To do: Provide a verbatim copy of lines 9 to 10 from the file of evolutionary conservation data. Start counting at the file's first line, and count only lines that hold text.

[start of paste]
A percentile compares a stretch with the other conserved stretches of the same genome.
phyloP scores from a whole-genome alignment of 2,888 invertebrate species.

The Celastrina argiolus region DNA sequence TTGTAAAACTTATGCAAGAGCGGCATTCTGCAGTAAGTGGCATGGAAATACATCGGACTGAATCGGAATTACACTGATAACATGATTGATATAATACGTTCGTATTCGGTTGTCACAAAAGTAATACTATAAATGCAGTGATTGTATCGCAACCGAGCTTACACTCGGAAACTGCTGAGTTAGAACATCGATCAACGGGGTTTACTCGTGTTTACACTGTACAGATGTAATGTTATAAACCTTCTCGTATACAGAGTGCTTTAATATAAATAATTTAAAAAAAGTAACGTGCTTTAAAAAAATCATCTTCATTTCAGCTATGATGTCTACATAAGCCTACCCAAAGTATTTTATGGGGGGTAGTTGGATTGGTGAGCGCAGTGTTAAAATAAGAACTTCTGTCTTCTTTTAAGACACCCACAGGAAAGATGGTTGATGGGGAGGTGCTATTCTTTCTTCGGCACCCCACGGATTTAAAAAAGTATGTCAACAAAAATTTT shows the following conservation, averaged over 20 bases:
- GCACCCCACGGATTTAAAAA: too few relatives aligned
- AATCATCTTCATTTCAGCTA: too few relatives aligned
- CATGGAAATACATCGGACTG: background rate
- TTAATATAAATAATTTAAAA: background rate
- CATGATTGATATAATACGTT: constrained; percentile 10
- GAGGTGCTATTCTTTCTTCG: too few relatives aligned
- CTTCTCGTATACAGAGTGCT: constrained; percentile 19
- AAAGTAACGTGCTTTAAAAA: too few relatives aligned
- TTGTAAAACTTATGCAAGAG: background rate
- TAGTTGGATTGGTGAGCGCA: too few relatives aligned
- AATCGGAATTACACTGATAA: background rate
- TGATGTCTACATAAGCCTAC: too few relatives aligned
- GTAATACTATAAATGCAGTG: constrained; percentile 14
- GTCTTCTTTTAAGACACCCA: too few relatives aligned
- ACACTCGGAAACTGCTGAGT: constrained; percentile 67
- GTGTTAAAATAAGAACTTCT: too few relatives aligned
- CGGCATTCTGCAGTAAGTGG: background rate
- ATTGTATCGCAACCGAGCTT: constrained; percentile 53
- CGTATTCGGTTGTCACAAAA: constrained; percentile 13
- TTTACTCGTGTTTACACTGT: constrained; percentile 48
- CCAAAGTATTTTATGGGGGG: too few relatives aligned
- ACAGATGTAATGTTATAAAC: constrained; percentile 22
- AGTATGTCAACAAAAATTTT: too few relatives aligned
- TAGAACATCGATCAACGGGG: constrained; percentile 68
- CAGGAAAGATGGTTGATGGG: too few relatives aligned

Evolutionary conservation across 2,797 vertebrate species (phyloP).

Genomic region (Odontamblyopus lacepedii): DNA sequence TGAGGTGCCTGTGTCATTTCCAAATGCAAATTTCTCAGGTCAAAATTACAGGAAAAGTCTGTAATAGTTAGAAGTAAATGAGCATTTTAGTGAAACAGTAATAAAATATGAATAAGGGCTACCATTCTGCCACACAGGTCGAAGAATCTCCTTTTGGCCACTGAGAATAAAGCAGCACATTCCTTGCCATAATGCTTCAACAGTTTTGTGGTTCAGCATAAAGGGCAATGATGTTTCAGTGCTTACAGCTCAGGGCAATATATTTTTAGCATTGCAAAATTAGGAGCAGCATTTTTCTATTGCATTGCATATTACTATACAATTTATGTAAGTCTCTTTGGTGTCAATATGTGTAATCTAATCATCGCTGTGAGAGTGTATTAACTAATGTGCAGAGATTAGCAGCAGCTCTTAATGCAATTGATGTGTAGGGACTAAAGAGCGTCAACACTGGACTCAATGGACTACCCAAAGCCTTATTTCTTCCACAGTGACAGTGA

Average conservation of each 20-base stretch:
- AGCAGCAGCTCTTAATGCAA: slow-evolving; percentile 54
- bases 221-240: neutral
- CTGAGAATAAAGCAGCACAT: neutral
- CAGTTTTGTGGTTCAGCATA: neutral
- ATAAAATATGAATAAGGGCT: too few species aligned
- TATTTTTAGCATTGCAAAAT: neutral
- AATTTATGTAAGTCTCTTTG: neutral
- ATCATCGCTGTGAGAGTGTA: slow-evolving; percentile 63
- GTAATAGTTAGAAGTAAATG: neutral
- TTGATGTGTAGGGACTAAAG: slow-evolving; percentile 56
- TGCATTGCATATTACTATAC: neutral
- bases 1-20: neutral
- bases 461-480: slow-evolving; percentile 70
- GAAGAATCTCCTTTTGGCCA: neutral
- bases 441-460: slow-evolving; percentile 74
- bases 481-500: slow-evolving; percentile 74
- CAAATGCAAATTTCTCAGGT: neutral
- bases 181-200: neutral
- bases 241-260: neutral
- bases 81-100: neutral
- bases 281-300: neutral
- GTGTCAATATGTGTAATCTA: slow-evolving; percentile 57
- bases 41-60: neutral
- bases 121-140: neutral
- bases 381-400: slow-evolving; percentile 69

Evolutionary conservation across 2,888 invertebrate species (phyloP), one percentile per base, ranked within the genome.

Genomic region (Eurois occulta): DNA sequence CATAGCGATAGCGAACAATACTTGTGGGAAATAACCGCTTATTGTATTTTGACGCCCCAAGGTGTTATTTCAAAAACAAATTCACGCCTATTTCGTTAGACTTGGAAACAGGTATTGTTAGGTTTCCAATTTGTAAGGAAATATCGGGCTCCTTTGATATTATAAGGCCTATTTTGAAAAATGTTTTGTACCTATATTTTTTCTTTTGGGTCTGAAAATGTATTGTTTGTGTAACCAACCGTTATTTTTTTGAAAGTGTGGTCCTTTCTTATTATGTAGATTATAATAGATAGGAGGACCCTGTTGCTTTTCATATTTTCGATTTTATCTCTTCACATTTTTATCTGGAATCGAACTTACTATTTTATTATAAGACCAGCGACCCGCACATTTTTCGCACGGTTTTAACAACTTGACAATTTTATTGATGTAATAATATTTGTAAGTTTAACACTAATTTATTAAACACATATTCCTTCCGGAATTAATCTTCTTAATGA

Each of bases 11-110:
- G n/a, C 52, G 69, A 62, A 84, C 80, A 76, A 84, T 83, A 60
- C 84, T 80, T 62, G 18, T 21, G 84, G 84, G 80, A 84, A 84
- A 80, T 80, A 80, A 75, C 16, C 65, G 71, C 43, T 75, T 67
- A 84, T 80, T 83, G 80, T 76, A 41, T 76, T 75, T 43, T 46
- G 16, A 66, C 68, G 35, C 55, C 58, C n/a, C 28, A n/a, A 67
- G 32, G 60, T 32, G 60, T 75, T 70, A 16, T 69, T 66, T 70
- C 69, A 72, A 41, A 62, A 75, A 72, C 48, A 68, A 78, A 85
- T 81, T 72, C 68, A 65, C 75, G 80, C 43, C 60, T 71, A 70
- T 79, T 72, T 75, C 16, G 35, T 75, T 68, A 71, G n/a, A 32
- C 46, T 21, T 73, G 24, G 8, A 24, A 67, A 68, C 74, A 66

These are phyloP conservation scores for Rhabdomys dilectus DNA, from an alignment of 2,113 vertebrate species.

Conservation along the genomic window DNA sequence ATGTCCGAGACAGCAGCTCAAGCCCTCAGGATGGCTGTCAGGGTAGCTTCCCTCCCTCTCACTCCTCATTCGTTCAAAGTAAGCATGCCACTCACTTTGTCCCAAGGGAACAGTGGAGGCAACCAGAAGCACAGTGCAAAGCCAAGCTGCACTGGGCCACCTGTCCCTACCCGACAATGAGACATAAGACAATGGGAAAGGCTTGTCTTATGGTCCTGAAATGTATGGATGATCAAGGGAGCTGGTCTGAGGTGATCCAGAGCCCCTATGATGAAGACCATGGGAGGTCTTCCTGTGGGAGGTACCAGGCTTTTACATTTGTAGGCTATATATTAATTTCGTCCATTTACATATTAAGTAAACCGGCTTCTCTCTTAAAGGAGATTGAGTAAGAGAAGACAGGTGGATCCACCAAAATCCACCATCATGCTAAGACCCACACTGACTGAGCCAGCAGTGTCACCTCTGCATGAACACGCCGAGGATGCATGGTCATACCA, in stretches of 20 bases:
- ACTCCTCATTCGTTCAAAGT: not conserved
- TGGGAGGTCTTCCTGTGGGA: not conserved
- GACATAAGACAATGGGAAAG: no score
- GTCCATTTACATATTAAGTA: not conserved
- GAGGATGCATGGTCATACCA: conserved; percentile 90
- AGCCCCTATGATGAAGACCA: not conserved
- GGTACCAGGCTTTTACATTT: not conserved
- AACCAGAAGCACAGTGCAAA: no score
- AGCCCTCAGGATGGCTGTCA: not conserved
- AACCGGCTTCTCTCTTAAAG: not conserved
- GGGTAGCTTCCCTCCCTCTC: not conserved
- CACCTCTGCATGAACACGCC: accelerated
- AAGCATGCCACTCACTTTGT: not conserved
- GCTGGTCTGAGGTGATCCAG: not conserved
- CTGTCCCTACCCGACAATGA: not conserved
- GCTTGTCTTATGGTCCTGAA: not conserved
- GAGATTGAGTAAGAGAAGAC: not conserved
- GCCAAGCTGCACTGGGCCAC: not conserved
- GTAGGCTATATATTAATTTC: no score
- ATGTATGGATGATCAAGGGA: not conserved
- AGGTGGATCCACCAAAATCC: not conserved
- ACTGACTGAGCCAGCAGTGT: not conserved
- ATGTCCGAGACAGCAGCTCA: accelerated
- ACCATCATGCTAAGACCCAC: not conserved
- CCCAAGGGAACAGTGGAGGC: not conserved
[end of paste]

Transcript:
- GAGGTGCTATTCTTTCTTCG: too few relatives aligned
- CTTCTCGTATACAGAGTGCT: constrained; percentile 19